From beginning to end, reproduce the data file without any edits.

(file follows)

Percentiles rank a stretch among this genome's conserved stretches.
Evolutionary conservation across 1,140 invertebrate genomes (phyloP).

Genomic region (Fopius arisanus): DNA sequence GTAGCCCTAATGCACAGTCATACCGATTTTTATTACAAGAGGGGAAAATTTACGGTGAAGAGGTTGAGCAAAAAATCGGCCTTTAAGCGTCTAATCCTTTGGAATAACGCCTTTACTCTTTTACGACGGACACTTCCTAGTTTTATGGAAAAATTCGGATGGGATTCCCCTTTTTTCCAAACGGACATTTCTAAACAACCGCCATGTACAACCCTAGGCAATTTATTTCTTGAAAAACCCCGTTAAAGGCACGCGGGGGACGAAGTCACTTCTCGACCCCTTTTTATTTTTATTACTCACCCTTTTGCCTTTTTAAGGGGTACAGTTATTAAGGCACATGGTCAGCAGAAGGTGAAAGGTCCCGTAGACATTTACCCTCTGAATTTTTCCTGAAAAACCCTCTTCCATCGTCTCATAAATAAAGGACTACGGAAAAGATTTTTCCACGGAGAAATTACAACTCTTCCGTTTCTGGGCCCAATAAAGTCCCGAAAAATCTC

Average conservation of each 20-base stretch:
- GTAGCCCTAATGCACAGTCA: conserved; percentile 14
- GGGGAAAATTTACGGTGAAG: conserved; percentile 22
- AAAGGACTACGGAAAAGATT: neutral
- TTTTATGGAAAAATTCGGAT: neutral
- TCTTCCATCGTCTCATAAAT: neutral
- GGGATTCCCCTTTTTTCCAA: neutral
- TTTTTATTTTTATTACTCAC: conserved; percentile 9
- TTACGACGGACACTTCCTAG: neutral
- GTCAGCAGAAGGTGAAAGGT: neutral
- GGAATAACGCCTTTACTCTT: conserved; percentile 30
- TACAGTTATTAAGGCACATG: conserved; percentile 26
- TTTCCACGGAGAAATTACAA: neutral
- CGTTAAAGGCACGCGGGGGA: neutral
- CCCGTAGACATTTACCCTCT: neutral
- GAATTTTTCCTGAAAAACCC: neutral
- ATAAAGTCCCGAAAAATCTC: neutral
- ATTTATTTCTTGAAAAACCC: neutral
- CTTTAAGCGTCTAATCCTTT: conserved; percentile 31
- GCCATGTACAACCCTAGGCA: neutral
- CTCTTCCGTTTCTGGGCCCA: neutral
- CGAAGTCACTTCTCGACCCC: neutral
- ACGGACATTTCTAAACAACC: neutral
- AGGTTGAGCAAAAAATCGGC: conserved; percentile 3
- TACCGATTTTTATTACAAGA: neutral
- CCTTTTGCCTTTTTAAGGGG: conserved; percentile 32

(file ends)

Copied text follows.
Percentiles rank a stretch among this genome's conserved stretches.
Evolutionary conservation across 1,140 invertebrate genomes (phyloP).

Genomic region (Fopius arisanus): DNA sequence GTAGCCCTAATGCACAGTCATACCGATTTTTATTACAAGAGGGGAAAATTTACGGTGAAGAGGTTGAGCAAAAAATCGGCCTTTAAGCGTCTAATCCTTTGGAATAACGCCTTTACTCTTTTACGACGGACACTTCCTAGTTTTATGGAAAAATTCGGATGGGATTCCCCTTTTTTCCAAACGGACATTTCTAAACAACCGCCATGTACAACCCTAGGCAATTTATTTCTTGAAAAACCCCGTTAAAGGCACGCGGGGGACGAAGTCACTTCTCGACCCCTTTTTATTTTTATTACTCACCCTTTTGCCTTTTTAAGGGGTACAGTTATTAAGGCACATGGTCAGCAGAAGGTGAAAGGTCCCGTAGACATTTACCCTCTGAATTTTTCCTGAAAAACCCTCTTCCATCGTCTCATAAATAAAGGACTACGGAAAAGATTTTTCCACGGAGAAATTACAACTCTTCCGTTTCTGGGCCCAATAAAGTCCCGAAAAATCTC

Average conservation of each 20-base stretch:
- GTAGCCCTAATGCACAGTCA: conserved; percentile 14
- GGGGAAAATTTACGGTGAAG: conserved; percentile 22
- AAAGGACTACGGAAAAGATT: neutral
- TTTTATGGAAAAATTCGGAT: neutral
- TCTTCCATCGTCTCATAAAT: neutral
- GGGATTCCCCTTTTTTCCAA: neutral
- TTTTTATTTTTATTACTCAC: conserved; percentile 9
- TTACGACGGACACTTCCTAG: neutral
- GTCAGCAGAAGGTGAAAGGT: neutral
- GGAATAACGCCTTTACTCTT: conserved; percentile 30
- TACAGTTATTAAGGCACATG: conserved; percentile 26
- TTTCCACGGAGAAATTACAA: neutral
- CGTTAAAGGCACGCGGGGGA: neutral
- CCCGTAGACATTTACCCTCT: neutral
- GAATTTTTCCTGAAAAACCC: neutral
- ATAAAGTCCCGAAAAATCTC: neutral
- ATTTATTTCTTGAAAAACCC: neutral
- CTTTAAGCGTCTAATCCTTT: conserved; percentile 31
- GCCATGTACAACCCTAGGCA: neutral
- CTCTTCCGTTTCTGGGCCCA: neutral
- CGAAGTCACTTCTCGACCCC: neutral
- ACGGACATTTCTAAACAACC: neutral
- AGGTTGAGCAAAAAATCGGC: conserved; percentile 3
- TACCGATTTTTATTACAAGA: neutral
- CCTTTTGCCTTTTTAAGGGG: conserved; percentile 32